I have a really simple MongoDB collection:

  "user": 1,
  "domain": "example.com",
  "apiAccess": true

There's an index on the "user" and "domain" fields. I always perform the same type of query on this collection and it only ever returns one result.

db.collection.find({"user" 1, "domain": "example.com"});

What I realised is because I always query on "user" and "domain" and because together they're unique I could just combine the field into one field. And I could make this the _id like so:

  "_id": "example.com_1",
  "apiAccess": true

This way I only query on one field and only need one index. I was thinking this would perform better due to these reasons however due to my limited understanding of MongoDB I'm unsure if this would be the case and I was wondering if someone could shed some light.

  • 1
    Which value is more selective? Does a typical user have a high number of unique domains, and are there more domains than users? Without more details it will be tough if violating 1NF this way will be worth it. Of course you could always test it... Commented Apr 23, 2012 at 3:31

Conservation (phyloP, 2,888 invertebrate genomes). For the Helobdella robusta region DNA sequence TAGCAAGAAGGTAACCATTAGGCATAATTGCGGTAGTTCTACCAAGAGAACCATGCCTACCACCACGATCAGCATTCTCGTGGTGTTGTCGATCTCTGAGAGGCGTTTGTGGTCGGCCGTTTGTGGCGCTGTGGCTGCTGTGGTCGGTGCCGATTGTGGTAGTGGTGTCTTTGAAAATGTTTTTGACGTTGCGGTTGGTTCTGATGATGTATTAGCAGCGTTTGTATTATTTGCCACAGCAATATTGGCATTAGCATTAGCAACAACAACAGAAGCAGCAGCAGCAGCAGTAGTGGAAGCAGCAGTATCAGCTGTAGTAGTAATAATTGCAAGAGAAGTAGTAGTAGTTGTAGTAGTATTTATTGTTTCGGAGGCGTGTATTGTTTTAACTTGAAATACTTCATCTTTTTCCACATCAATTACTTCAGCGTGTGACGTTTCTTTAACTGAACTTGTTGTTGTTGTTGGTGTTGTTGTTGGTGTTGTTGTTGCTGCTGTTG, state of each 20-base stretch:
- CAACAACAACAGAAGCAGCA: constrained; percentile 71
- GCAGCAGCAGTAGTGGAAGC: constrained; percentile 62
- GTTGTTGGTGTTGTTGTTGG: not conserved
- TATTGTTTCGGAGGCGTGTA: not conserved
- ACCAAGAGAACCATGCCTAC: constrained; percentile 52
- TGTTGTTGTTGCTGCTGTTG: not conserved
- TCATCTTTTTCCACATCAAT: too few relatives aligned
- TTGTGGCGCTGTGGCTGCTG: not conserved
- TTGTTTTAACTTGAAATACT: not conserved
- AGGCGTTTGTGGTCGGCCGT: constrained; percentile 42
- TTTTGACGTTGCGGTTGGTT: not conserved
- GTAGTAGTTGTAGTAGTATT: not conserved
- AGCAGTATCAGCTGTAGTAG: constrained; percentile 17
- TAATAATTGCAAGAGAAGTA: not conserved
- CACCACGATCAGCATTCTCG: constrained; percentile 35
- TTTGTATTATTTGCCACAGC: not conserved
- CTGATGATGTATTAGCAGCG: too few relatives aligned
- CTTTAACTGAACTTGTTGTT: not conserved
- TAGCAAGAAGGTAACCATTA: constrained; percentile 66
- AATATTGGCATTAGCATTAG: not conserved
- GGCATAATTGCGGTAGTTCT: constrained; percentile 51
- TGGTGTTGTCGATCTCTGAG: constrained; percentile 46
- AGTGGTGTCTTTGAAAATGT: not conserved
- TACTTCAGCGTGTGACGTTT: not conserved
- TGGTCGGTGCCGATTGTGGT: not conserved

• Hi Aaron, thanks for the questions, it got me thinking about how the two indexes could improve performance I really hadn't thought that through. DBs aren't usually my thing. Things are still in development stages but there'll be a higher number of domains than users, with each user having between 1 and 2000+ domains with an average per user of roughly 30 domain names. I do have plans to test this but I was more interested in the reasoning behind why each method might perform faster. And from what I understand with more domains than users I'm probably best keeping the two indexes? Commented Apr 23, 2012 at 4:40

1 Answer 1


Without combining the fields in your data set you could just create a compound index using both. No changes to your data necessary. To do so, just create the index like so:

db.collection.ensureIndex({"user" : 1, "domain" : 1})

Docs are here:


Once you have created such a compound key it essentially makes an index on the leftmost element (user in my example above) redundant, and so an index on user (if it exists) could be removed.

Don't forget that the query optimizer only runs every ~1000 queries, so you will have to hint() the index to make sure it is used if you are testing it out.

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